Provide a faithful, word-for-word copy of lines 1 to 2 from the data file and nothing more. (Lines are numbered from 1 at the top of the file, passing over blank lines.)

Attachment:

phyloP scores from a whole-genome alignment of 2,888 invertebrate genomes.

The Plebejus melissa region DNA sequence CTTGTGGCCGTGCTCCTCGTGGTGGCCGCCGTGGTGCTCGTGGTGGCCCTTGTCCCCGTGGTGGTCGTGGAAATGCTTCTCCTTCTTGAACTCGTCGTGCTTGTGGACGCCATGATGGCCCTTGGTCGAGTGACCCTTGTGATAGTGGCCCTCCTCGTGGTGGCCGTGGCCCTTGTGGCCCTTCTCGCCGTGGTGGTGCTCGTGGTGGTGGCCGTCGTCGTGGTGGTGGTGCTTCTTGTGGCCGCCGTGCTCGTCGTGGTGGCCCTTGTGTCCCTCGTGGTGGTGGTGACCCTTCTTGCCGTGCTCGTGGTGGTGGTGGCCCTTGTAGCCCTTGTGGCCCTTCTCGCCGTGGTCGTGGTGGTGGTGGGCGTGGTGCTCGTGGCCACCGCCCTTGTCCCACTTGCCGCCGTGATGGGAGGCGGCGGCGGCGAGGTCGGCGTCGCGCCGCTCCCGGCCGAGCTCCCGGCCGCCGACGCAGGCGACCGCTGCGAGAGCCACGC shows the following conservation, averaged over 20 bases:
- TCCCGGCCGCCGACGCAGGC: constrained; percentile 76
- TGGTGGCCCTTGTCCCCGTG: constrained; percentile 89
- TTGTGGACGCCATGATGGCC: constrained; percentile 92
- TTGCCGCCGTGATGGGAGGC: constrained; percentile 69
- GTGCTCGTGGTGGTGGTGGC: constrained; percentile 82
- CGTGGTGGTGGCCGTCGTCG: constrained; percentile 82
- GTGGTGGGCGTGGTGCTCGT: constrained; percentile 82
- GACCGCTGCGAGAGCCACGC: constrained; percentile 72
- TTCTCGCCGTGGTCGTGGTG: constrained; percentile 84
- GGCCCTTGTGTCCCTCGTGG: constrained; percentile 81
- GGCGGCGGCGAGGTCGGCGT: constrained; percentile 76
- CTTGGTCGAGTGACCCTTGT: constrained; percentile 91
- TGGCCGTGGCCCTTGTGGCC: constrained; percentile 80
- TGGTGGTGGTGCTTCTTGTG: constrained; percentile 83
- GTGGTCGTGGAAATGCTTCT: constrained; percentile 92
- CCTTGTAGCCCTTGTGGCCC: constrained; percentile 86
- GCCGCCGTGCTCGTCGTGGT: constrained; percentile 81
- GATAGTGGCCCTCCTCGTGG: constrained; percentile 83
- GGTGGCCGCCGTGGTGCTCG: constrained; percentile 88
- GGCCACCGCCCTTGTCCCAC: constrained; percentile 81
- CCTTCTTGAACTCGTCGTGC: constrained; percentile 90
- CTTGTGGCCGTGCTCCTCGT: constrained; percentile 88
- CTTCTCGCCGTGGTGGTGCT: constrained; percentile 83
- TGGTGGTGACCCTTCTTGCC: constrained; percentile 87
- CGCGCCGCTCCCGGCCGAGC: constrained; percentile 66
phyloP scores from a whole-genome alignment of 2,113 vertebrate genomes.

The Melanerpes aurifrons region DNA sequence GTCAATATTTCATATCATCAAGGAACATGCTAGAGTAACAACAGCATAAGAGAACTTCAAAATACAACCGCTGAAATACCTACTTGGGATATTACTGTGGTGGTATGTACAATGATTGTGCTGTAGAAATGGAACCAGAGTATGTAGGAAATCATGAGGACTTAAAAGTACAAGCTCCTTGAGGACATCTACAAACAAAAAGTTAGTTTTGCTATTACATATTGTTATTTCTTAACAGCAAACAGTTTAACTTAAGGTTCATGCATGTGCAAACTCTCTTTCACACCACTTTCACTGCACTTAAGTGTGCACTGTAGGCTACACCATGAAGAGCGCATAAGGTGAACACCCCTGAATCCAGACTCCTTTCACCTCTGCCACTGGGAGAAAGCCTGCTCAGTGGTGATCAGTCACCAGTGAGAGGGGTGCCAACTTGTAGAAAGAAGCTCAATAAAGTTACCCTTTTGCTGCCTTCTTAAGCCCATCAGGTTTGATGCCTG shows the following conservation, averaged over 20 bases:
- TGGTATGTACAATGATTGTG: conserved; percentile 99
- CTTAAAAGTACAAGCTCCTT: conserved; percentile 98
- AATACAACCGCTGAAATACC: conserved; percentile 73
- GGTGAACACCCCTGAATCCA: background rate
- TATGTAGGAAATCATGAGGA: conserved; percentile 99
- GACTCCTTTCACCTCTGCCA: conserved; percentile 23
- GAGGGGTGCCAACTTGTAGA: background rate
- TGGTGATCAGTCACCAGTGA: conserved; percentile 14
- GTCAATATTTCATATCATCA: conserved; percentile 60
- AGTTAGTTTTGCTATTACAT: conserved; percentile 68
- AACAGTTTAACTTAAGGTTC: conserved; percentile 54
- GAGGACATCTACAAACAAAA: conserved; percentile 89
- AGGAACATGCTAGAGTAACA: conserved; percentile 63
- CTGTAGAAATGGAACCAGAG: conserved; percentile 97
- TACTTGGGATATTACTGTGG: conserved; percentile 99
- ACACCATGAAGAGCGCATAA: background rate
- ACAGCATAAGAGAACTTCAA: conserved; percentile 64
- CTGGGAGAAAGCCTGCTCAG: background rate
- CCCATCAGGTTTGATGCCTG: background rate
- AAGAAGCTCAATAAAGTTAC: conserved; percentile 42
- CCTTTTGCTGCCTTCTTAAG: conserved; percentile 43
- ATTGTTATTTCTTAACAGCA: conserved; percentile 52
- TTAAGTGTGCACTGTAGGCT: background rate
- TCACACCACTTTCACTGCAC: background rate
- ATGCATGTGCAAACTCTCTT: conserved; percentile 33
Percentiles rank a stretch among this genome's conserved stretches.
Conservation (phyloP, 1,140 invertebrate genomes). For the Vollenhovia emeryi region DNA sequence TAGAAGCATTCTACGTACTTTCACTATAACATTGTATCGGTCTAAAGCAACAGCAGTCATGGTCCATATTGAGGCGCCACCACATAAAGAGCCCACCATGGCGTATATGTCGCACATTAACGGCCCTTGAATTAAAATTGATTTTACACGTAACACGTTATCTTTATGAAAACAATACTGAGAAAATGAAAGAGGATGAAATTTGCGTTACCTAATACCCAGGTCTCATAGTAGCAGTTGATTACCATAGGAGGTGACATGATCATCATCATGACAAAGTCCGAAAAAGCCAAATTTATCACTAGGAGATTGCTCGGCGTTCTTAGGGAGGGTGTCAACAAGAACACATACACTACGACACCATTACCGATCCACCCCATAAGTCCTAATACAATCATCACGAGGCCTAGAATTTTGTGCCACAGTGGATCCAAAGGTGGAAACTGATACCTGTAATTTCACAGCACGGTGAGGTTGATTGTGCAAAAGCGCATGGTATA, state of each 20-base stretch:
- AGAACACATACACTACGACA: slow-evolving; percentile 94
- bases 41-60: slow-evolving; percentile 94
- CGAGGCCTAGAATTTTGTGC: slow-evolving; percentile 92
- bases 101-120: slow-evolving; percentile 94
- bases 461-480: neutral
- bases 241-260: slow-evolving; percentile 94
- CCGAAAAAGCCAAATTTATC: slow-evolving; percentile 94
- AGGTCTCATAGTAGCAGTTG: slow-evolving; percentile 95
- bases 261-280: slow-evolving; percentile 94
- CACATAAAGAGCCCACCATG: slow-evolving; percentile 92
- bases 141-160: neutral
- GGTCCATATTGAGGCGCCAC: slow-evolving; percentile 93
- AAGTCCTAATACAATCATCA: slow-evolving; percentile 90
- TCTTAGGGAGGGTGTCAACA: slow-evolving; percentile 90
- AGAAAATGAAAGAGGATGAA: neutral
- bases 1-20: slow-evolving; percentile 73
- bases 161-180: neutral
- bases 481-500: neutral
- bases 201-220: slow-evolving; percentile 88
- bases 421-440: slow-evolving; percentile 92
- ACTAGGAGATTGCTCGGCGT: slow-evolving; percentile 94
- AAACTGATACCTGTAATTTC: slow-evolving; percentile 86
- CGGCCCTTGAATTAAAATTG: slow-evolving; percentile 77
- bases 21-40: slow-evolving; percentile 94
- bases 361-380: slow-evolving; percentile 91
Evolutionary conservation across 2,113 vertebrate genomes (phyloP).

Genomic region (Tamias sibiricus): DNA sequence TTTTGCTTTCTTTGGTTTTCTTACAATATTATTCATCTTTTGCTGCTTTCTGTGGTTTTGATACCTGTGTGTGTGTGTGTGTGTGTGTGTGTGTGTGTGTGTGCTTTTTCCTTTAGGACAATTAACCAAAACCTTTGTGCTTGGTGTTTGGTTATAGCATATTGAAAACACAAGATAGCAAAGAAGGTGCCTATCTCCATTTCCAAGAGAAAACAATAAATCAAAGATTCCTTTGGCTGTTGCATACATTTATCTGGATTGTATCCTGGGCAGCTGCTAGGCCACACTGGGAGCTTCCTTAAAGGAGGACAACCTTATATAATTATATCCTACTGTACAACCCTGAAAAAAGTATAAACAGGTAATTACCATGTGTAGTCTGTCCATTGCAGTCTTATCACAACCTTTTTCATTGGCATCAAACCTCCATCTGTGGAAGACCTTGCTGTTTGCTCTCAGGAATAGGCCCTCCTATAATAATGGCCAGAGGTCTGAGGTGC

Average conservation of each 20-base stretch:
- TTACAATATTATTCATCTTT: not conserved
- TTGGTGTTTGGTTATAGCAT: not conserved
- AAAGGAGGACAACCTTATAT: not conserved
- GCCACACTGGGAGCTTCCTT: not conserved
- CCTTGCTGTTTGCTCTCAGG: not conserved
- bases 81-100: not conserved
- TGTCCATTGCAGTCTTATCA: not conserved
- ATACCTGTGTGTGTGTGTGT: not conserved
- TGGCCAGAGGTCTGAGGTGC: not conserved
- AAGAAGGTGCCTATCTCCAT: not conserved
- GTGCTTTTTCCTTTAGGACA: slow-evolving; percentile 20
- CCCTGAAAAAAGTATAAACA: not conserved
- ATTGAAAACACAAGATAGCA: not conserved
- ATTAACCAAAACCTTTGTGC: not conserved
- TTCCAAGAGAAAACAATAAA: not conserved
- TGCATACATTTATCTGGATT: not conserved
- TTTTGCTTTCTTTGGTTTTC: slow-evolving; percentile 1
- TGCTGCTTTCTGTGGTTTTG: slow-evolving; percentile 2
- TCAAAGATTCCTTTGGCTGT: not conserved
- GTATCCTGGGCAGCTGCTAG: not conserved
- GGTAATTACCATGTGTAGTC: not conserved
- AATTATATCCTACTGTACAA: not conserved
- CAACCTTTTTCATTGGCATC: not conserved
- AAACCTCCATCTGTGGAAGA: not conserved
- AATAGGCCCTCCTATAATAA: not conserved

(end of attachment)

phyloP scores from a whole-genome alignment of 2,888 invertebrate genomes.

The Plebejus melissa region DNA sequence CTTGTGGCCGTGCTCCTCGTGGTGGCCGCCGTGGTGCTCGTGGTGGCCCTTGTCCCCGTGGTGGTCGTGGAAATGCTTCTCCTTCTTGAACTCGTCGTGCTTGTGGACGCCATGATGGCCCTTGGTCGAGTGACCCTTGTGATAGTGGCCCTCCTCGTGGTGGCCGTGGCCCTTGTGGCCCTTCTCGCCGTGGTGGTGCTCGTGGTGGTGGCCGTCGTCGTGGTGGTGGTGCTTCTTGTGGCCGCCGTGCTCGTCGTGGTGGCCCTTGTGTCCCTCGTGGTGGTGGTGACCCTTCTTGCCGTGCTCGTGGTGGTGGTGGCCCTTGTAGCCCTTGTGGCCCTTCTCGCCGTGGTCGTGGTGGTGGTGGGCGTGGTGCTCGTGGCCACCGCCCTTGTCCCACTTGCCGCCGTGATGGGAGGCGGCGGCGGCGAGGTCGGCGTCGCGCCGCTCCCGGCCGAGCTCCCGGCCGCCGACGCAGGCGACCGCTGCGAGAGCCACGC shows the following conservation, averaged over 20 bases: